Three Paul Laurence Dunbar High School students who were hospitalized Monday ingested THC, the active ingredient in marijuana, according to Baltimore City school system officials.

One student had a seizure and another became unconscious during one of the school’s lunch periods. Dunbar principal Yetunde Reeves was notified that a student had collapsed. Within minutes, she received word that a second student had collapsed, then a third a short time later, according to Sherry Christian, a school system spokesperson.

Toxicology testing on the students came back Wednesday, according to Christian, who said the school system will now move forward in an investigation into how the students got the substance and who gave it to them. The school system may discipline students depending on what they discover, Christian said.

Five students reacted to taking the edible, but two of them were released to their parents and did not need to be hospitalized. The other three were released from the hospital by Monday night.

The Baltimore Banner thanks its sponsors. Become one.

Marijuana experts have warned that the drug can affect children differently from adults, and area schools and health departments have sought to educate students since July 1, when Maryland legalized recreational marijuana use for adults. Nearly half of the states and Washington, D.C., have legalized such use.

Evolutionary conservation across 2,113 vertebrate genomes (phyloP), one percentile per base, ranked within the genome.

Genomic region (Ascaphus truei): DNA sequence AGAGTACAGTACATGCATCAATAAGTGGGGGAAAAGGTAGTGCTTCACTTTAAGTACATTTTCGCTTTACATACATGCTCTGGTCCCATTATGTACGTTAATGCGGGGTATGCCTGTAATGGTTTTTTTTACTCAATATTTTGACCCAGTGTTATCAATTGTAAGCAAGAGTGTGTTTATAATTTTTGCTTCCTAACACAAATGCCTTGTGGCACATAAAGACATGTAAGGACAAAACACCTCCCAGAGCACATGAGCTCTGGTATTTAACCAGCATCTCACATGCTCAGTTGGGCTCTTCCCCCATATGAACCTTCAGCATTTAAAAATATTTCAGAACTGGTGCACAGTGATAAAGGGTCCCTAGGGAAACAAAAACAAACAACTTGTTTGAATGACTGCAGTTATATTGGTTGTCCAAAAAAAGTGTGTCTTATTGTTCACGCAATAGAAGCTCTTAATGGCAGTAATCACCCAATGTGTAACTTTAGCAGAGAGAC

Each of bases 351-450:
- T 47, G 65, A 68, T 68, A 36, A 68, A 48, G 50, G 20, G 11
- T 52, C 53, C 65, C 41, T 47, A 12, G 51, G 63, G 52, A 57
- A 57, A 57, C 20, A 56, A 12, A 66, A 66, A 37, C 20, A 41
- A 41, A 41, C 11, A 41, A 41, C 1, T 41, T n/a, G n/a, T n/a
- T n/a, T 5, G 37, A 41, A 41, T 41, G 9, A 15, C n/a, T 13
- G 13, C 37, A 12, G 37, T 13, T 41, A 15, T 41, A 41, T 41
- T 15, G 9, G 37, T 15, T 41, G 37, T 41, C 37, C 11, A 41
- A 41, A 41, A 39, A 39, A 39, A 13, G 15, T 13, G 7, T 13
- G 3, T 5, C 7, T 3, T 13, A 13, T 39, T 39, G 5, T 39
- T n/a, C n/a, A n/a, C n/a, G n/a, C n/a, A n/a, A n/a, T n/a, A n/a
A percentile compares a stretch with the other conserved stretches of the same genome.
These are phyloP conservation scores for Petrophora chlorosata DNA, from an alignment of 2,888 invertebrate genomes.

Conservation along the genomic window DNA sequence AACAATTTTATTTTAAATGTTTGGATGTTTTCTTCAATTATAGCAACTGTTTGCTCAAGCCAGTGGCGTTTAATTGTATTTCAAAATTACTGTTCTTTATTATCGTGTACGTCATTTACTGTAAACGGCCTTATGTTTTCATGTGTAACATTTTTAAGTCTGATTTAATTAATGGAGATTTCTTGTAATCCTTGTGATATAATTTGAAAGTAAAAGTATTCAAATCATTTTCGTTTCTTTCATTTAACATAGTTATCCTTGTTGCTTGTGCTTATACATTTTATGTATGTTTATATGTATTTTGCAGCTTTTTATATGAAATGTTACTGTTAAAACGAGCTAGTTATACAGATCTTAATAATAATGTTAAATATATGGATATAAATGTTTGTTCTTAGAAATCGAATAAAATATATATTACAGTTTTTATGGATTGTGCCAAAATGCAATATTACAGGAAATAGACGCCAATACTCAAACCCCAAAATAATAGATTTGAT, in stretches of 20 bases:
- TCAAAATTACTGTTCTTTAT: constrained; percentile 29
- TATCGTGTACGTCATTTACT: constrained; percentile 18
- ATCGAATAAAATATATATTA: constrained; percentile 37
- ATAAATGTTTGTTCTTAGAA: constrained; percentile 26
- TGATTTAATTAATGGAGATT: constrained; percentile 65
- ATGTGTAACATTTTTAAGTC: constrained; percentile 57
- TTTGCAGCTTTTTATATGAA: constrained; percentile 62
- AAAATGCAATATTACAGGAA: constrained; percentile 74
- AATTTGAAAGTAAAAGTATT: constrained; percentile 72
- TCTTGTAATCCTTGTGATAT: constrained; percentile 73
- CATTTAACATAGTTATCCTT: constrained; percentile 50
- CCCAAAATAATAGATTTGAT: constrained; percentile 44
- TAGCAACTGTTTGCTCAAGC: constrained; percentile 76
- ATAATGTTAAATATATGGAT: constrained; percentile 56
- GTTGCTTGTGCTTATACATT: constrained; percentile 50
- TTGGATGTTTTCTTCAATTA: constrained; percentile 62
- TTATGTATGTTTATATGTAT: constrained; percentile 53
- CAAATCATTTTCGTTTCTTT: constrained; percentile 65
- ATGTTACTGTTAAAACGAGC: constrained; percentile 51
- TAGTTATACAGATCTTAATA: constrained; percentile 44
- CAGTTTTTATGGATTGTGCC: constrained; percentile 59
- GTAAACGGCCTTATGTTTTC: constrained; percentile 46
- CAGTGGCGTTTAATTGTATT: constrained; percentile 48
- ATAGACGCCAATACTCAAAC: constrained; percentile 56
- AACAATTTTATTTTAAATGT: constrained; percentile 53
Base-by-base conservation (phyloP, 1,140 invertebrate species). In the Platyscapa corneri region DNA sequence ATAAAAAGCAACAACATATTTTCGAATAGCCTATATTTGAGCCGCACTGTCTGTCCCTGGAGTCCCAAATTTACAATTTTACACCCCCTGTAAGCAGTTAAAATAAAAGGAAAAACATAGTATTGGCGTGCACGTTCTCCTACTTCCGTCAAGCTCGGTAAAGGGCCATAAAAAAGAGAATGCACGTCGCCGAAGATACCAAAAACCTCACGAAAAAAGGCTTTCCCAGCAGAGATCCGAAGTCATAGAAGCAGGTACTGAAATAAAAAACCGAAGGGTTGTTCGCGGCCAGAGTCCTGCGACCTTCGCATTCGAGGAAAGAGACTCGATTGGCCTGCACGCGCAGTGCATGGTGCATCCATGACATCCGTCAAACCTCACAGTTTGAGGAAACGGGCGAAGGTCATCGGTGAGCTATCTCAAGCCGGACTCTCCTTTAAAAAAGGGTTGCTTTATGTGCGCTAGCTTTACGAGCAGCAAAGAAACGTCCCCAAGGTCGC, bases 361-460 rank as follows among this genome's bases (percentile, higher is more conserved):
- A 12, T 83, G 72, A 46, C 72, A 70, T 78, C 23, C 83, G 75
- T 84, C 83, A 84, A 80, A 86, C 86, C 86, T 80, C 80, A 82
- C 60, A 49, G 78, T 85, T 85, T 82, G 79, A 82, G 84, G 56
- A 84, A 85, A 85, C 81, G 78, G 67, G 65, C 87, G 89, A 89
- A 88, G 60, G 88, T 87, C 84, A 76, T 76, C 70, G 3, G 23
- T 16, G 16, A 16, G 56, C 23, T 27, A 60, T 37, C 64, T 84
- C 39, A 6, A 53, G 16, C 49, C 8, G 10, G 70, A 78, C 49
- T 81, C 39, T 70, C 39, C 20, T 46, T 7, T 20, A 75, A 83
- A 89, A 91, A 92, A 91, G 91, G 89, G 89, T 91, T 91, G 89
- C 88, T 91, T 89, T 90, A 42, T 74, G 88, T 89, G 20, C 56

If the students ingested gummies, they likely came from a dispensary given the difficulty in making them, even if the students didn’t purchase them themselves, said Renee M. Johnson, a Johns Hopkins University associate professor in the Center for Adolescent Health and the Center for Mental Health and Addiction Policy.

She also said it’s not unusual for kids to have more serious reactions. She pointed to an analysis by the U.S. Centers for Disease Control and Prevention showing that marijuana-related emergency department visits among children under age 14 rose between 2019 and 2022 as more states legalized the drug.

“Emergency department visits following unintentional ingestion of edible cannabis products are not unusual, particularly for children or adolescents who do not use regularly,” she said.

The CDC analysis suggested protecting children from unintentional ingestion with safe storage practices in homes, programs to help kids cope with stressors in other ways and changes to packaging to decrease the appeal of edible cannabis products.

The Baltimore Banner thanks its sponsors. Become one.

liz.bowie@thebaltimorebanner.com

meredith@thebaltimorebanner.com

This story has been updated to correct the number of students released from the hospital Monday.

More From The Banner